30 Jan Interview with Vassiliki Lazarakou, Chair, Hellenic Capital Market Commission (HCMC)
How has Greece managed to turn around its economy after the deep, decade-long crisis? How resilient has the economy been in the face of the latest crises from COVID-19, the Ukraine war, rising inflation and the latest climate events?
The Greek economy appears to be maintaining the strong momentum created in recent years, in a highly volatile and uncertain international environment, due to a number of adverse international factors. This remarkable improvement has been achieved thanks to a steady and long-term reform policy, based on transformative actions and increasing foreign investments, combined with tax and social security contributions reductions. Leading technology giants, such as Microsoft and Amazon Web Services are showing strong interest in our country as an investment destination, making modern and innovative investments that generate new and well-paid jobs. At the same time, the recovery of the investment grade, as well as the general restoration of international investors’ confidence in Greece, is a decisive element for the cultivation of a positive economic climate and the creation of a virtuous growth cycle.
In general, a very important modernization effort has been taking place, which is moving steadily and consistently in a specific growth direction, aiming to release our productive forces. This is confirmed by the competitiveness index of the Greek economy, as recorded by international organizations, with Greece constantly rising in the relevant ranking.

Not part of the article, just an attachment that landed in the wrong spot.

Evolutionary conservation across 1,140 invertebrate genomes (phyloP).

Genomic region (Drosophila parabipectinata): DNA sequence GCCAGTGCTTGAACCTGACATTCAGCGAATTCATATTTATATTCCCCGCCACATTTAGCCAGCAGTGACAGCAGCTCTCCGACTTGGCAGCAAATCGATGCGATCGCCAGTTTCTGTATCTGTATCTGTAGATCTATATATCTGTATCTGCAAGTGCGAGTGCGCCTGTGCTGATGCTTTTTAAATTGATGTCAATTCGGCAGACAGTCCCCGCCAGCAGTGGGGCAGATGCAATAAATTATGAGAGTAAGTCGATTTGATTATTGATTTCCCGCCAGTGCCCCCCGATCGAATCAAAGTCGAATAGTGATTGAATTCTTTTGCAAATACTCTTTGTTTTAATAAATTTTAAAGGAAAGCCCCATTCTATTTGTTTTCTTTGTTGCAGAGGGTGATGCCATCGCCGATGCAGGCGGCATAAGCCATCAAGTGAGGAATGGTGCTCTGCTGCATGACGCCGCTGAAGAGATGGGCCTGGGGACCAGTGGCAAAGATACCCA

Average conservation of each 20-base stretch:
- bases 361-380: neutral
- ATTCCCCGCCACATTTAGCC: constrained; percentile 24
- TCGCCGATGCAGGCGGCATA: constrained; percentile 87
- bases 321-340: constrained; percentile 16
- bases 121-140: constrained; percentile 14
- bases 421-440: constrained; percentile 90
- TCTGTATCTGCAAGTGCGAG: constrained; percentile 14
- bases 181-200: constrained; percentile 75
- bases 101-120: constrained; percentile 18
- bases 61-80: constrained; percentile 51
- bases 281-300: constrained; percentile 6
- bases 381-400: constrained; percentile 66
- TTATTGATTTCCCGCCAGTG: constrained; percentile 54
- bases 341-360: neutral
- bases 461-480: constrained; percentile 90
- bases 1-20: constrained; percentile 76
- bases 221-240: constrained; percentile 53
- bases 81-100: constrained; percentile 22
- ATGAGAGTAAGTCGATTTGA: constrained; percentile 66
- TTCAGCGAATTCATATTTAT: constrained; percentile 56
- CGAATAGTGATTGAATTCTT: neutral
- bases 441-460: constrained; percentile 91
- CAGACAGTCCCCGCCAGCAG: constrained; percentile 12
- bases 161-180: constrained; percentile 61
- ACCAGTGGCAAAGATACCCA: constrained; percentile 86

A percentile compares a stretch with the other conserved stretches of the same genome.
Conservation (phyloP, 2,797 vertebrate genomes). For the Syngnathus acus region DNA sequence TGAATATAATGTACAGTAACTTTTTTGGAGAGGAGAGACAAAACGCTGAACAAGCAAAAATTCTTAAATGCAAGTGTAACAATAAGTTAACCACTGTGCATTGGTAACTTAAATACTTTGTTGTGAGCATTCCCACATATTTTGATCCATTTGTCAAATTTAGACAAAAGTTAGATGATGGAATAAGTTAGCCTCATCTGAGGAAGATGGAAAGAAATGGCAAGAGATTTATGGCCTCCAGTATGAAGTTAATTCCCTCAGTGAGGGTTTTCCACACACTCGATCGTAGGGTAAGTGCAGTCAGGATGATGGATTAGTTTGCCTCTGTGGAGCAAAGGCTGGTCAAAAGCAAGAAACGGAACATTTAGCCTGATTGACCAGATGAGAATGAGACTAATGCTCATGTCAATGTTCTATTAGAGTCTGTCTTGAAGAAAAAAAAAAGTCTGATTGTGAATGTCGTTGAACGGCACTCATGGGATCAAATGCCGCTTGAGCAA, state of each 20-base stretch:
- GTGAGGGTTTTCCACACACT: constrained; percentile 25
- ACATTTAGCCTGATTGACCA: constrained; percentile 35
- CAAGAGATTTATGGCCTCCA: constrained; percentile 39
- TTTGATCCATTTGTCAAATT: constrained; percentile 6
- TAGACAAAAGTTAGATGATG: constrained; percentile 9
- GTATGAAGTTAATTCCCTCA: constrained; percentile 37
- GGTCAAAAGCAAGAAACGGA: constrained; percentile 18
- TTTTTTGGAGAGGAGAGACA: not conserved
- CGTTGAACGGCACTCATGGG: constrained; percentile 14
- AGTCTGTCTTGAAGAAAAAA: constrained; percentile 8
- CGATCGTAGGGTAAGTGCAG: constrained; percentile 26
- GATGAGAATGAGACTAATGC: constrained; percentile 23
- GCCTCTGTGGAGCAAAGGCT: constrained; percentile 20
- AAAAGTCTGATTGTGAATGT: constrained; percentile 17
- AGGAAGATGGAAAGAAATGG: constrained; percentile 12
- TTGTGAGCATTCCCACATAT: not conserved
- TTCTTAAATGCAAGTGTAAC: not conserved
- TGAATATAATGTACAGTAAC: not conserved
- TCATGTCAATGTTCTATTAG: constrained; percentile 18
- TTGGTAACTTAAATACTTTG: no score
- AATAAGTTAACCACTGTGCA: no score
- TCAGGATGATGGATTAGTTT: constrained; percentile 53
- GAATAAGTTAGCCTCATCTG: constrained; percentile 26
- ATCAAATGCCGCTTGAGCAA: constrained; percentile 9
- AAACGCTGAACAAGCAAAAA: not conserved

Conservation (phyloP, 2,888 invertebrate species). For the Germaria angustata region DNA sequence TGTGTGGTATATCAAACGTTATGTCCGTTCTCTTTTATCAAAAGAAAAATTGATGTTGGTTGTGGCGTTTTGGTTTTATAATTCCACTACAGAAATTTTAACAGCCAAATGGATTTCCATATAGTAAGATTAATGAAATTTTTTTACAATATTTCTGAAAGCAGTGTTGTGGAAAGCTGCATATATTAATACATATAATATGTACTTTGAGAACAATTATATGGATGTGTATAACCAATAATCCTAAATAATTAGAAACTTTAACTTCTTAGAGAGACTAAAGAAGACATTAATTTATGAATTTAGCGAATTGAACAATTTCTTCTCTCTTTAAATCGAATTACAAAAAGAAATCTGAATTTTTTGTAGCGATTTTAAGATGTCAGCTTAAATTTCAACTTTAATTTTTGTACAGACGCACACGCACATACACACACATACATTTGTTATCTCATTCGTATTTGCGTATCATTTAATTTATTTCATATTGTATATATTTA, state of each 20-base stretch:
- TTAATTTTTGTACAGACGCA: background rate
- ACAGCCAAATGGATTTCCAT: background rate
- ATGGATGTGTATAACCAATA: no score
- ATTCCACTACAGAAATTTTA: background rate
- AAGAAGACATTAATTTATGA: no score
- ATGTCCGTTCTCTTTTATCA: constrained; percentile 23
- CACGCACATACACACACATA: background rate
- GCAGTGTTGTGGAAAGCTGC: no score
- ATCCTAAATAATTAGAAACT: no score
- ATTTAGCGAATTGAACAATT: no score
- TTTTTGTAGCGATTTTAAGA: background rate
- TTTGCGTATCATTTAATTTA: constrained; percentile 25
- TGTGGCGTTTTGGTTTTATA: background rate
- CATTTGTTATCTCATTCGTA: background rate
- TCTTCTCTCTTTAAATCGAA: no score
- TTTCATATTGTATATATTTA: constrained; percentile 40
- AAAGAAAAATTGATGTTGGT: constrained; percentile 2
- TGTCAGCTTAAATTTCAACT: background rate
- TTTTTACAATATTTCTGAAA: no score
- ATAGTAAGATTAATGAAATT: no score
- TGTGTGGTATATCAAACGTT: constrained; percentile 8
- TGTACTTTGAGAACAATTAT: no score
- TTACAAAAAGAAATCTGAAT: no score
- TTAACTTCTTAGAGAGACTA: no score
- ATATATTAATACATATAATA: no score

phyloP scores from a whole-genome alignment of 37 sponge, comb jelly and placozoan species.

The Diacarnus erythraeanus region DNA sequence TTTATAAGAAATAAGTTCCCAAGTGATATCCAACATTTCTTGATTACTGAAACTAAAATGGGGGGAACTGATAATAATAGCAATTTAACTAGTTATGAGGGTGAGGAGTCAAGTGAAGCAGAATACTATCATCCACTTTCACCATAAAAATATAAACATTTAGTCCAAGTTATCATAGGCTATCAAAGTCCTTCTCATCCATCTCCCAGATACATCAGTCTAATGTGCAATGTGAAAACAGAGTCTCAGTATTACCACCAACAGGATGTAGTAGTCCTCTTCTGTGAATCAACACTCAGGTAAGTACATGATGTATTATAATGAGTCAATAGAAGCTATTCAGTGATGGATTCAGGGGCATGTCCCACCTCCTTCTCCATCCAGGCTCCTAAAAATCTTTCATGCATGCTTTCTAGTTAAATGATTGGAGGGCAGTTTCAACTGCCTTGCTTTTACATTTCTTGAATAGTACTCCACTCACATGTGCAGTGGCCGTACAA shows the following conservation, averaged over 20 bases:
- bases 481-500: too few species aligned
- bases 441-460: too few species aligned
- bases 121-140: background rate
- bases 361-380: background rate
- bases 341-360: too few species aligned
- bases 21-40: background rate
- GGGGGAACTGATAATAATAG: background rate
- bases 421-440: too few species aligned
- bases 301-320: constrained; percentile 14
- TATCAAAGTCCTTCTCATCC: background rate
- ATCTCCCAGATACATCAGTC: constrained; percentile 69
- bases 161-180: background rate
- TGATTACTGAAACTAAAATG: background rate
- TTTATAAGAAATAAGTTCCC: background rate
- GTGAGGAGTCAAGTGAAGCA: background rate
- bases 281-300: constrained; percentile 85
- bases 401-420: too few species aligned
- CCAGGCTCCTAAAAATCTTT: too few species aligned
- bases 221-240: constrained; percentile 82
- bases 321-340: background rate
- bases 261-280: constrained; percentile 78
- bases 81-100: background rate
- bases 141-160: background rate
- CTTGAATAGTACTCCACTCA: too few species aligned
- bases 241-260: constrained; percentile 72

What key milestones has HCMC passed in recent years to support the public market? How is HCMC working hand in hand with the government to ensure the economic success of the private sector?
In this highly volatile and uncertain period, ensuring the smooth operation of the market and the protection of investors is more critical than ever. HCMC’s missions is to serve society as a whole and to boost the Greek economy, by responding to such crises. From the first moment of our term, having as a main concern the smooth operation of the market and the protection of investors’ interests, we set three major priorities at the national level and one at the European level. These are: Contributing to the revision of national legislation, with the aim of ensuring the more efficient operation of the capital market; leveraging new technologies; enhancing prudential supervision. At the European level, our ambition, which has been materialized, was to strengthen our participation in European institutions, in support of fundamental European objectives.
With respect to the regulatory framework, it is important to note that EU capital markets law is applicable in Greece as well. Thus, our contribution related only to national legislation which is mainly corporate governance rules as well as the adoption of new products where the legislation leaves such room. One of the first actions of HCMC was in relation to the amendment of the corporate governance framework.